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55 of 59 people found the following review helpful
on 13 June 2014
SPOILER ALERT. This review mentions key plot points from late on in the novel.

Harriet Lane can write. Most of her sentences are a pleasure to read, and for that, I highly recommend this novel to readers who enjoy work for the perfection of the prose alone. She's wonderful on visual detail and puts this to excellent use in the creation of Nina, a painter, whose notations on light and sky really are worth the page space they take up. She's very strong too on that bleak dismantling of personality that happens for so many women when they abandon the life they know to surrender to the gruelling physicality and lack of headspace that descends during the pre-school years of child rearing. She absolutely nails the dark and bitter humour that emerges from Emma in these moments. Her comments on her in-laws are laugh aloud. I ached for more of Dirk and his Sunday supplement gadgets. Haven't read Alys, Always yet but will in the hope that Lane's brilliant humour is present there too. There wasn't much of it in this book and it deserves a wider hearing.

But the plot? Lane is a bit cheeky here. She has a character read thrillers and uses this to riff on the nature of suspense plots where too much happens and the end is far from believable . (So why, I wondered, is the final scene of the novel so utterly, crassly high drama with the ultra cheap trick of putting an innocent babe's life in jeopardy at the hands of a Wicked Woman. Was this an authorial flounce, because agent or publisher demanded higher stakes? It seemed so deeply at odds with the slow, suffocating pace of the rest of the novel) In the riff on thrillers, she has a character comment that it is not great episodes that create the chasms in our lives (my words not hers, I read 'Her' on Kindle and now can't find the exact scene to quote - sorry) but the tiny ones. Yes. This often is and can be true. And such tiny subtle unbuttonings can wreck a life.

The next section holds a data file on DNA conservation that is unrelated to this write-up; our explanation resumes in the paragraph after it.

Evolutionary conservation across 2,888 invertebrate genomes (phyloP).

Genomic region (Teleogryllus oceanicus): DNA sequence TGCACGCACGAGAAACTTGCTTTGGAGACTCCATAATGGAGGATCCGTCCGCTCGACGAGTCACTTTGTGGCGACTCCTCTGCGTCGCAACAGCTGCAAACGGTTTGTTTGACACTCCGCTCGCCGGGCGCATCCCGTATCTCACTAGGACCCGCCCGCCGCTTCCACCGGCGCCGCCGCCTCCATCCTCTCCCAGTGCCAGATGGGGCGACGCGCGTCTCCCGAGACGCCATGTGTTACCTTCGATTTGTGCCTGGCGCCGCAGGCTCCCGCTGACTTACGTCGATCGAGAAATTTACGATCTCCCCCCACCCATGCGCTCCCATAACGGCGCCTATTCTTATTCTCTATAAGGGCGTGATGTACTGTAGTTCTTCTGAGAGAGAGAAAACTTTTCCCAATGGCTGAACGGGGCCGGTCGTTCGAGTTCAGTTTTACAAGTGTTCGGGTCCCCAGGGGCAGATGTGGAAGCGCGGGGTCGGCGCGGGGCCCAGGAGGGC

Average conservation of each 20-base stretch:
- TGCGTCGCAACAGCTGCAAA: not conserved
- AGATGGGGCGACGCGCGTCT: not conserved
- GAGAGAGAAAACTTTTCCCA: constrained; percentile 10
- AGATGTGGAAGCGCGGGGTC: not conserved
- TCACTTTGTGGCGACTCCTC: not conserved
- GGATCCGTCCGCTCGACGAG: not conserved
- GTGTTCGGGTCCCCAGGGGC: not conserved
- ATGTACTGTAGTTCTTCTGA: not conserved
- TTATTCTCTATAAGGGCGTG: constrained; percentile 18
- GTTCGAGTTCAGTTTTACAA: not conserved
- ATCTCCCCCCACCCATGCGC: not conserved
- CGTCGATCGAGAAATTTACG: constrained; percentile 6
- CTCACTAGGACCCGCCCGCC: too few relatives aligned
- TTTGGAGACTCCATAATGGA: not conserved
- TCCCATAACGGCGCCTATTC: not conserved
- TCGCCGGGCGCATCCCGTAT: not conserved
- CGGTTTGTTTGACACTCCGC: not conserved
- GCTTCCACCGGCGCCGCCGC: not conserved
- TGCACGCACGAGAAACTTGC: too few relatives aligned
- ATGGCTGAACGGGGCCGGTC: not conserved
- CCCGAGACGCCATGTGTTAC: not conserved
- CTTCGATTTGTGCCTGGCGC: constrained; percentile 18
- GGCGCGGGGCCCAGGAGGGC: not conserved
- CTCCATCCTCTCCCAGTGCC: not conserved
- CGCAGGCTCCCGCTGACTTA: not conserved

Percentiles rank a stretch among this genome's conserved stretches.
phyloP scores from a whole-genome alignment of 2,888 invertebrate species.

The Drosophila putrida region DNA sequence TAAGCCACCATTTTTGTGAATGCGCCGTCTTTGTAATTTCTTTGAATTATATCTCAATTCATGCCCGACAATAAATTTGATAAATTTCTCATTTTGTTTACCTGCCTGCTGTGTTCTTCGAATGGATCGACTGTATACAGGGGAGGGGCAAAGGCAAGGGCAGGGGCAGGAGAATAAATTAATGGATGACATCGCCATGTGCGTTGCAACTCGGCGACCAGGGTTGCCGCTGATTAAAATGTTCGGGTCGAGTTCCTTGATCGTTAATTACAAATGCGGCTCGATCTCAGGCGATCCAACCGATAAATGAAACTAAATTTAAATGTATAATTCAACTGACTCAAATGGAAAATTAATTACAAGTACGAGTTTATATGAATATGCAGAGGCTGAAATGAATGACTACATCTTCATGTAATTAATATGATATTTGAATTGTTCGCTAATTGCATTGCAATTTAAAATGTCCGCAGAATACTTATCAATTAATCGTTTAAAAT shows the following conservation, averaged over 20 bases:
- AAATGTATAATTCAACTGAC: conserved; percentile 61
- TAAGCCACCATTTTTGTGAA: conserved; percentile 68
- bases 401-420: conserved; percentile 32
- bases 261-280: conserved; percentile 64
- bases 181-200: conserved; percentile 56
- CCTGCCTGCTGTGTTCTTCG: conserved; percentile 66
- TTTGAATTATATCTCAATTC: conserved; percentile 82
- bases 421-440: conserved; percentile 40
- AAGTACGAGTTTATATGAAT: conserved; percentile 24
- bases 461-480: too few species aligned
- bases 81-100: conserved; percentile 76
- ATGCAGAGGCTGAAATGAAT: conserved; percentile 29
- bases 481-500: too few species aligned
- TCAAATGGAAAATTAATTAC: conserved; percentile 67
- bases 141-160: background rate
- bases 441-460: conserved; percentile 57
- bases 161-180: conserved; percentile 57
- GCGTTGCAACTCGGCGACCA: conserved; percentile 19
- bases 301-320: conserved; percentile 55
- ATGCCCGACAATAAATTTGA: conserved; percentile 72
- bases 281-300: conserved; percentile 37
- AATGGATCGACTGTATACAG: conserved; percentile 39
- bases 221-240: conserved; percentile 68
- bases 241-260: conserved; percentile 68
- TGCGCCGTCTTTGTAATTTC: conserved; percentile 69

But something has to happen. Not nothing. I simply didn't believe that a successful woman who has reached the age of forty, who has a career she loves, a supportive and pleasant if docile husband, a daughter with whom she appears to have a reasonably healthy relationship - not neurotic, not manipulative - that such an otherwise reasonably sane woman would merrily set about destroying a life because her own dad had once looked longingly at the girl. That's it. That's all he did. The novel hinges on nothing else. If I had sought revenge for every lustful, attentive look my own bohemian father doled out to my friends, there wouldn't be a family in tact in the South West of England. To really make such a tiny thing matter and balance a novel on its pinhead, something must then escalate, either in the father's head or in Nina's particular psychosis. But Nina isn't psychotic.